A Fine Place For Fungi Fanciers And Others

DINING OUT

April 23, 1995|By ELIZABETH LARGE

The Wild Mushroom, 641 S. Montford Ave., (410) 675-4225. Open Mondays to Saturdays for dinner only. Major credit cards. No smoking area: yes. Prices: under $15. ***

The Wild Mushroom -- it sounds like a '60s psychedelic kind of place, doesn't it?

Not to '90s foodies.

Nowadays any restaurant worth its salt has a portobello mushroom or two on its menu, if not a shiitake, an enoki and a morel. Not sure exactly which is which? All you have to do is look in the produce section of your local supermarket. Not gourmet food store. Supermarket.

So it's no surprise that a new restaurant has decided to specialize in fungi. The only surprise is that it's a bar in Canton, not some trendy little place in Mount Washington.

The Wild Mushroom's dining room opened in early February, the creation of Jennifer Price, who owns the restaurant with her husband and parents and does the cooking herself. Ms. Price, only in her 20s, had been a sous-chef at M. Gettier and had worked at Piccolo's in Columbia before striking out on her own.

My first piece of advice about her new restaurant is to make reservations. You can eat at the elaborate oak bar in front or at one of the few bar tables, but the dining room proper has only two tables for four and three tables for two.

In the center of the small room is a grouping of a leather sofa and two armchairs, for reasons that escape me. They do look nice and homey; it's as if you were eating in someone's living room. But you'd think the Prices would want the room for more tables.

It's a pleasant little dining room, with white tablecloths on the tables, fetchingly mismatched chairs and pretty print wallpaper and deep green trim. A window opens onto the kitchen, and around it the whole wall is a blackboard announcing the weekly menu.

I took three guests with me to the Wild Mushroom. We had one fungi lover, two who can take or leave them, and one who had to be told we were going to a place called the Wild Asparagus or she wouldn't have gone. Would she starve to death, or would there be something on the menu without a mushroom in it?

Not to worry, mushrooms were a surprisingly discreet presence on the menu -- that week at least. Of course, one of the soups had to be cream of mushroom. But people who object to mushrooms because of their texture would like this. It was a puree of mushroom, made silky with cream, with an essence of earthy mushroom flavor rather than slices.

You could get the crab dip and simply ignore the fact that it was on a large portobello mushroom. It was a hot, seductively smooth mixture of cream cheese, melted mozzarella and sour cream with flakes of crab for flavor and crisp toasts to spread it on.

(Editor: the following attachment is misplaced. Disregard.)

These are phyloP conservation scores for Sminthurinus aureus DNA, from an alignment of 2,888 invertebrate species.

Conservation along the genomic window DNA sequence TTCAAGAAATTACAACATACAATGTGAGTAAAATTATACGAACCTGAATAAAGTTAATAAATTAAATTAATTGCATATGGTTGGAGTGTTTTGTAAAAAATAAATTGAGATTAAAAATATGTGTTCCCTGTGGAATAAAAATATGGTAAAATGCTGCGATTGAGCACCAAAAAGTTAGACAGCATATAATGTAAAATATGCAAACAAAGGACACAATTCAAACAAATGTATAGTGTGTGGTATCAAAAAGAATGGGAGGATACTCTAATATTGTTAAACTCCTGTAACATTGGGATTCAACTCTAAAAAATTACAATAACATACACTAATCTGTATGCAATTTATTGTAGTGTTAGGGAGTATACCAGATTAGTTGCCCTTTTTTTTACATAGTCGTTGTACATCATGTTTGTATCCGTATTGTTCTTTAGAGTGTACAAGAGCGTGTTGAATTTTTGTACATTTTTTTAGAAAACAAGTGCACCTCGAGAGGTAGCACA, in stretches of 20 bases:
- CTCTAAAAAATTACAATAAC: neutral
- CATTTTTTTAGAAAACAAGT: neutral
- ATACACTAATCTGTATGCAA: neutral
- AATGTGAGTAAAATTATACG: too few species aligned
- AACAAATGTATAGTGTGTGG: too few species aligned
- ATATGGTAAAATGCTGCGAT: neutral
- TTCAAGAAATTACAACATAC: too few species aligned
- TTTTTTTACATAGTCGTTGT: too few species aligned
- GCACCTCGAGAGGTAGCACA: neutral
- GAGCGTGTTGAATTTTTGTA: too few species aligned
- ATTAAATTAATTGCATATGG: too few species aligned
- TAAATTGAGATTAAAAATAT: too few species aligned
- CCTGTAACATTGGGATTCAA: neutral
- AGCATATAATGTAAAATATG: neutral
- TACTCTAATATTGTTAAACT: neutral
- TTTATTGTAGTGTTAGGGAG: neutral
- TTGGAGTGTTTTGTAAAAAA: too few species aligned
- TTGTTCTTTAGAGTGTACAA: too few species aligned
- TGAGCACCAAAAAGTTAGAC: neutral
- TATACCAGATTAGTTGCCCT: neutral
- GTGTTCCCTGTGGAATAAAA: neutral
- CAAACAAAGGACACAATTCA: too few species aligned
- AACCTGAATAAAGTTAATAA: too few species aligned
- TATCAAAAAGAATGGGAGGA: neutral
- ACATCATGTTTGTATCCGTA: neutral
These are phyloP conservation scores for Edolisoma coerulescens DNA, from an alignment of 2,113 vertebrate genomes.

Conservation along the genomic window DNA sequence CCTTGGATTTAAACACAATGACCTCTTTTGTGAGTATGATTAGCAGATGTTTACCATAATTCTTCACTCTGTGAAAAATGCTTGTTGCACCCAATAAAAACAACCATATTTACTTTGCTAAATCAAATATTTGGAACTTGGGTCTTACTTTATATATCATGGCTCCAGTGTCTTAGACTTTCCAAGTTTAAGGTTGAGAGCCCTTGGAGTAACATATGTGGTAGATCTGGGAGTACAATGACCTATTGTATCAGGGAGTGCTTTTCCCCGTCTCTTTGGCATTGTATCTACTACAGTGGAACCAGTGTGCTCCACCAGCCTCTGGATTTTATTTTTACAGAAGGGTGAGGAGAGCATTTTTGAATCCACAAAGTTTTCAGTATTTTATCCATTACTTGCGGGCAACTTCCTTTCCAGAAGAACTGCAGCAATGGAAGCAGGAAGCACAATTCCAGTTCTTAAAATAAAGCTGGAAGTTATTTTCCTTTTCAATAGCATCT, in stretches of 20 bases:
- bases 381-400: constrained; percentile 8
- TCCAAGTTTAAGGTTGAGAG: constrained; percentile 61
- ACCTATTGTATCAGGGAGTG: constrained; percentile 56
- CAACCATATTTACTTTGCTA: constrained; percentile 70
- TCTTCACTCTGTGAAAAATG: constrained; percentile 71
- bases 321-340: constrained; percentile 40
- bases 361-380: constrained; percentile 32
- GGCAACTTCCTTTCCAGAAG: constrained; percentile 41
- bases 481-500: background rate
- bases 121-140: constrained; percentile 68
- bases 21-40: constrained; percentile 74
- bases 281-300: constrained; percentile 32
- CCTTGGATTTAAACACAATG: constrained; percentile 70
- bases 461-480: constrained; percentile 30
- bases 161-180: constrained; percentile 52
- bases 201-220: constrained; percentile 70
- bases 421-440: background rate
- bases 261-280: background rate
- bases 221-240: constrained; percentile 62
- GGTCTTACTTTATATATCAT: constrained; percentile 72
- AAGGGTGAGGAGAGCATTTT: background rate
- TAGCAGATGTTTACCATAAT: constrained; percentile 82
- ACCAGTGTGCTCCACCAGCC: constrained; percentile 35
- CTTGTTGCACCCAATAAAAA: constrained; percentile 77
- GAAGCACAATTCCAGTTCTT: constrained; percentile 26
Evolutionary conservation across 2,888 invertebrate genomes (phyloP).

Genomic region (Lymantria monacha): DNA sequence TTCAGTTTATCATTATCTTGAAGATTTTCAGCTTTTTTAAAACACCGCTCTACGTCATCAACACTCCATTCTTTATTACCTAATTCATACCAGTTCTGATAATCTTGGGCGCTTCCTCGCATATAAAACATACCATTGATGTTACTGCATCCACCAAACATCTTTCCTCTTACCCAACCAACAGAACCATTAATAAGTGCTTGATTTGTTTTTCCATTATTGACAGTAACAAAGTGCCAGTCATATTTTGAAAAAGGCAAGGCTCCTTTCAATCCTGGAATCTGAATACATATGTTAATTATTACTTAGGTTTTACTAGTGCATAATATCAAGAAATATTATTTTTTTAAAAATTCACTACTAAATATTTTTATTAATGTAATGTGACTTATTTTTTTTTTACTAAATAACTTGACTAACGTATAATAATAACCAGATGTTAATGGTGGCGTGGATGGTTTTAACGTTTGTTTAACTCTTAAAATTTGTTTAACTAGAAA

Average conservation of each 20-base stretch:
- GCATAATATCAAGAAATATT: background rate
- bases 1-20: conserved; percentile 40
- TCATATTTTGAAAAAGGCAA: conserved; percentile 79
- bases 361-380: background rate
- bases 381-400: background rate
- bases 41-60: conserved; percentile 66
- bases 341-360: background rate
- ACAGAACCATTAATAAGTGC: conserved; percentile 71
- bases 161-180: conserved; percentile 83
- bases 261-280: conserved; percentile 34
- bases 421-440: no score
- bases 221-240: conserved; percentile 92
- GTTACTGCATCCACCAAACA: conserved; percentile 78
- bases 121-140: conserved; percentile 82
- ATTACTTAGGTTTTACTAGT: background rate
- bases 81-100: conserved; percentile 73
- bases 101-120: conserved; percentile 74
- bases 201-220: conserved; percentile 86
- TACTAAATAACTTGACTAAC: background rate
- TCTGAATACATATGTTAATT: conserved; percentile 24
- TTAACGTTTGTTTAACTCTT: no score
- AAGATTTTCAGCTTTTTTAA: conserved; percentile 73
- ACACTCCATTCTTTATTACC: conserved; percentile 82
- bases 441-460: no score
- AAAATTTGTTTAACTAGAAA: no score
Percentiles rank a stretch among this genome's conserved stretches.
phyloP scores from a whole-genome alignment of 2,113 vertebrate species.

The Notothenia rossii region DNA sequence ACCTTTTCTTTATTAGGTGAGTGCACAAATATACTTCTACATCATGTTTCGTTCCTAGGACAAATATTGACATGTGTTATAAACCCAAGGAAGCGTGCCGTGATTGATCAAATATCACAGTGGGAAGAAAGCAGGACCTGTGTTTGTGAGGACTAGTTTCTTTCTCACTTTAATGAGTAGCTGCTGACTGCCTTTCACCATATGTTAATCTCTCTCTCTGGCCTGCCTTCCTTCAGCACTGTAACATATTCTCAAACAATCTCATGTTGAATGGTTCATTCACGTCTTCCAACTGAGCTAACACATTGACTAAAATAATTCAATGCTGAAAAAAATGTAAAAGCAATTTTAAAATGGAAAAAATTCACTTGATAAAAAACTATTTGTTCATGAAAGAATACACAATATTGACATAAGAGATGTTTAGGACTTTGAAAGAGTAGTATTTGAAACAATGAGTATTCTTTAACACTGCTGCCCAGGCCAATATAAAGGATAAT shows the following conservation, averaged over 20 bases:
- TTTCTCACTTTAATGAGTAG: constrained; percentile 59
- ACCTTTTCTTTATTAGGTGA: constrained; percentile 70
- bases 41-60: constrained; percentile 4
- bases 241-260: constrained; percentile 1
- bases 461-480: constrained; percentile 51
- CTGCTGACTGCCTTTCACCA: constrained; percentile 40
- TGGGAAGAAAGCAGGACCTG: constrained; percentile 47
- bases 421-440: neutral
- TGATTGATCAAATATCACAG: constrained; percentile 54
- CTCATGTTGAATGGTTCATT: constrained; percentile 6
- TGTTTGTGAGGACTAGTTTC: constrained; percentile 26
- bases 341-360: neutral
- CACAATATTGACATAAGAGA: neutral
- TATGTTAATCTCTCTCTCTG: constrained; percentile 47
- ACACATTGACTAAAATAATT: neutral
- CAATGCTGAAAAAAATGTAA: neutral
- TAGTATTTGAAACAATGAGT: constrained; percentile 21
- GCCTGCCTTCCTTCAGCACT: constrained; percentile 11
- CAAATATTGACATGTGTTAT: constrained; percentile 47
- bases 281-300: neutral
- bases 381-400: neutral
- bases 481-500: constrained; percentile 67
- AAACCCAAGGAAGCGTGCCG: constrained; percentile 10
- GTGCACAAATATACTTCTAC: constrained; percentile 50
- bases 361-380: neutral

Our non-mushroom eater was happy with her fried smoked mozzarella -- hot, gooey and crisp at the same time -- with a fine chunky tomato sauce to complement it.

Best of all our starters, though, were the steamed mussels. How simple can you get? But how difficult it is to get these right: perfectly fresh and perfectly rinsed so that each plump mollusk was completely free of sand. They were so good they almost didn't need the garlic, butter and wine sauce; but I was glad it was there.

The house specialty is a grilled portobello mushroom sandwich. I've always avoided hamburger substitutes -- the so-called veggie burgers -- because I just don't think they taste good enough. But here's a gourmet alternative. The mushroom had great texture and plenty of woodsy, charcoal-grilled flavor. It came on a fresh, chewy baguette with sauteed greens and slices of tomato. On the side were crisp rounds of fried sweet potato.

If you want meat, though, the Wild Mushroom has it. A large,

flavorful piece of tenderloin was cooked pink, exactly as ordered, with a bit of winy glaze. With it came boiled new potatoes (the waiter would probably let you substitute those sweet potato fries), two baby carrots and a simple French salad of mixed greens dressed with vinaigrette.

If you love seafood, those mussels were a meal in themselves, even though they were billed as a first course. But if you want more, six fat shrimp on rice in a barbecue sauce spiked with Wild Turkey made a worthy successor.

The third, and strangest, entree offered that day was a ham and mushroom meatloaf. I'd give the concoction another name. It came in the shape of a crab cake and actually bore no resemblance to meatloaf. It was light as a feather, with the ham and mushrooms pureed together so you couldn't guess what it was made of if you didn't know. It appealed to us all, though, and was made even better with a rich brandy cream sauce.

This is a kitchen that's starting off small so it won't be overwhelmed -- that's clear enough. There is, for instance, only one dessert. This night it was a creamy homemade cheesecake with a strawberry puree. Another night it might be strawberry shortcake or a chocolate confection, but only one.

This is such a small operation that you shouldn't be surprised if there's a wait for the food when every table is taken and people are eating at the bar. As far as I could tell, it's only Ms. Price and her mom, Jane Moeller, back there in the kitchen.

Next: Dionysos

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